Crizotinib: from discovery to accelerated development to front-line treatment

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Abstract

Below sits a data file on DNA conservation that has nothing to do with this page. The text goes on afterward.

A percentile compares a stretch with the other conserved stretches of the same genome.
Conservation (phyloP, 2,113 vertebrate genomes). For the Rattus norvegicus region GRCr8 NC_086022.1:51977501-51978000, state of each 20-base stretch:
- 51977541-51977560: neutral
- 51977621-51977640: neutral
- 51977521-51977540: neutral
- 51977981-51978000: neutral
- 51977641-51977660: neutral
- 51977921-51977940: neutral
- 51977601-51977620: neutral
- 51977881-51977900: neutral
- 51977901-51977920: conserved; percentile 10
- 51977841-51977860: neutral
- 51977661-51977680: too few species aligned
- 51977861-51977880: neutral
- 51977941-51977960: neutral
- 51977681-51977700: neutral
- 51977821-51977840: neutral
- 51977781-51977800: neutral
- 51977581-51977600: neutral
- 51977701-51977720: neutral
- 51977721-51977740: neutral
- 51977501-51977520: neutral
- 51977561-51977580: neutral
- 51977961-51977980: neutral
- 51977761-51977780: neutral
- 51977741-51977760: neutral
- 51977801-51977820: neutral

Non-small-cell lung cancer (NSCLC) is associated with a poor prognosis and low survival rates, providing a strong rationale for the development of new treatment options. The discovery of ALK gene rearrangements in a subset of NSCLC specimens and the identification and development of the first-in-class ALK inhibitor crizotinib provided a personalised treatment option for patients with advanced ALK-positive NSCLC. Crizotinib demonstrated rapid and durable responses in advanced ALK-positive NSCLC patients in phase I and II studies, leading to accelerated FDA approval. Subsequent evaluation in phase III studies showed that crizotinib improved progression-free survival compared with platinum-based doublet chemotherapy in previously untreated patients and compared with pemetrexed or docetaxel in previously treated patients. Crizotinib was shown to have an acceptable safety profile and also to improve quality of life and symptom scores. Overall, crizotinib has been shown to provide a valuable first- and second-line treatment option and is now the first-line standard of care for patients with advanced ALK-positive NSCLC.

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